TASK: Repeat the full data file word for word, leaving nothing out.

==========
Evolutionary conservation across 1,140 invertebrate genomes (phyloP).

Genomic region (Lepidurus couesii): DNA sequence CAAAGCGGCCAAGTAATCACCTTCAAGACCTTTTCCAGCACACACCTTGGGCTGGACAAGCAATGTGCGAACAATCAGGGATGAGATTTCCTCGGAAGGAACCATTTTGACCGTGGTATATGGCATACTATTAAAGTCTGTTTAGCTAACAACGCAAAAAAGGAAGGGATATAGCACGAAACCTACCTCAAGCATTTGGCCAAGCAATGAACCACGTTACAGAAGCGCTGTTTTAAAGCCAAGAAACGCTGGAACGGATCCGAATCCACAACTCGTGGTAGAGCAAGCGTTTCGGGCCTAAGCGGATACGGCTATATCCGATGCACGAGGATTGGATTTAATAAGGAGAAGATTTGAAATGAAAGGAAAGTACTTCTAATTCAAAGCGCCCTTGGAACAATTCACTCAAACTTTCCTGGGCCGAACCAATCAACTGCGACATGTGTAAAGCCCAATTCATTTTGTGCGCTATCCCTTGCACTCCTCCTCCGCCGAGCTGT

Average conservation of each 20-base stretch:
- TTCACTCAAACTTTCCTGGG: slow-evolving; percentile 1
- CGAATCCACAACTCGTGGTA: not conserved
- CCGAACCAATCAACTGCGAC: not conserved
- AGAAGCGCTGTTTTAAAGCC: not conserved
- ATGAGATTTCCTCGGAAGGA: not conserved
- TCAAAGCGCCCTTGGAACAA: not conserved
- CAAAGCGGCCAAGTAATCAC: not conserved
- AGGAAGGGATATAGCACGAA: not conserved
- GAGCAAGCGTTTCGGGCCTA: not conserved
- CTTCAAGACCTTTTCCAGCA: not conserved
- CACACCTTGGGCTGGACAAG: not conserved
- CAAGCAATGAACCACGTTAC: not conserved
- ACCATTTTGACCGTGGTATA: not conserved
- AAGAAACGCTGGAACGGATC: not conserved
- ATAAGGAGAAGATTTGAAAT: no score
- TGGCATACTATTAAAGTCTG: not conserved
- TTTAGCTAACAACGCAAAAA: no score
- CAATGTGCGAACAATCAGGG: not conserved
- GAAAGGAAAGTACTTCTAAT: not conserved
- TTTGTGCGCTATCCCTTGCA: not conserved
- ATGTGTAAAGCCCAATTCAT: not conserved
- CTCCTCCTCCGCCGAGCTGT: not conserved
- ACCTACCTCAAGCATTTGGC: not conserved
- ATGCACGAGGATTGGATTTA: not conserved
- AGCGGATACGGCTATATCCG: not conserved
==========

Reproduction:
Evolutionary conservation across 1,140 invertebrate genomes (phyloP).

Genomic region (Lepidurus couesii): DNA sequence CAAAGCGGCCAAGTAATCACCTTCAAGACCTTTTCCAGCACACACCTTGGGCTGGACAAGCAATGTGCGAACAATCAGGGATGAGATTTCCTCGGAAGGAACCATTTTGACCGTGGTATATGGCATACTATTAAAGTCTGTTTAGCTAACAACGCAAAAAAGGAAGGGATATAGCACGAAACCTACCTCAAGCATTTGGCCAAGCAATGAACCACGTTACAGAAGCGCTGTTTTAAAGCCAAGAAACGCTGGAACGGATCCGAATCCACAACTCGTGGTAGAGCAAGCGTTTCGGGCCTAAGCGGATACGGCTATATCCGATGCACGAGGATTGGATTTAATAAGGAGAAGATTTGAAATGAAAGGAAAGTACTTCTAATTCAAAGCGCCCTTGGAACAATTCACTCAAACTTTCCTGGGCCGAACCAATCAACTGCGACATGTGTAAAGCCCAATTCATTTTGTGCGCTATCCCTTGCACTCCTCCTCCGCCGAGCTGT

Average conservation of each 20-base stretch:
- TTCACTCAAACTTTCCTGGG: slow-evolving; percentile 1
- CGAATCCACAACTCGTGGTA: not conserved
- CCGAACCAATCAACTGCGAC: not conserved
- AGAAGCGCTGTTTTAAAGCC: not conserved
- ATGAGATTTCCTCGGAAGGA: not conserved
- TCAAAGCGCCCTTGGAACAA: not conserved
- CAAAGCGGCCAAGTAATCAC: not conserved
- AGGAAGGGATATAGCACGAA: not conserved
- GAGCAAGCGTTTCGGGCCTA: not conserved
- CTTCAAGACCTTTTCCAGCA: not conserved
- CACACCTTGGGCTGGACAAG: not conserved
- CAAGCAATGAACCACGTTAC: not conserved
- ACCATTTTGACCGTGGTATA: not conserved
- AAGAAACGCTGGAACGGATC: not conserved
- ATAAGGAGAAGATTTGAAAT: no score
- TGGCATACTATTAAAGTCTG: not conserved
- TTTAGCTAACAACGCAAAAA: no score
- CAATGTGCGAACAATCAGGG: not conserved
- GAAAGGAAAGTACTTCTAAT: not conserved
- TTTGTGCGCTATCCCTTGCA: not conserved
- ATGTGTAAAGCCCAATTCAT: not conserved
- CTCCTCCTCCGCCGAGCTGT: not conserved
- ACCTACCTCAAGCATTTGGC: not conserved
- ATGCACGAGGATTGGATTTA: not conserved
- AGCGGATACGGCTATATCCG: not conserved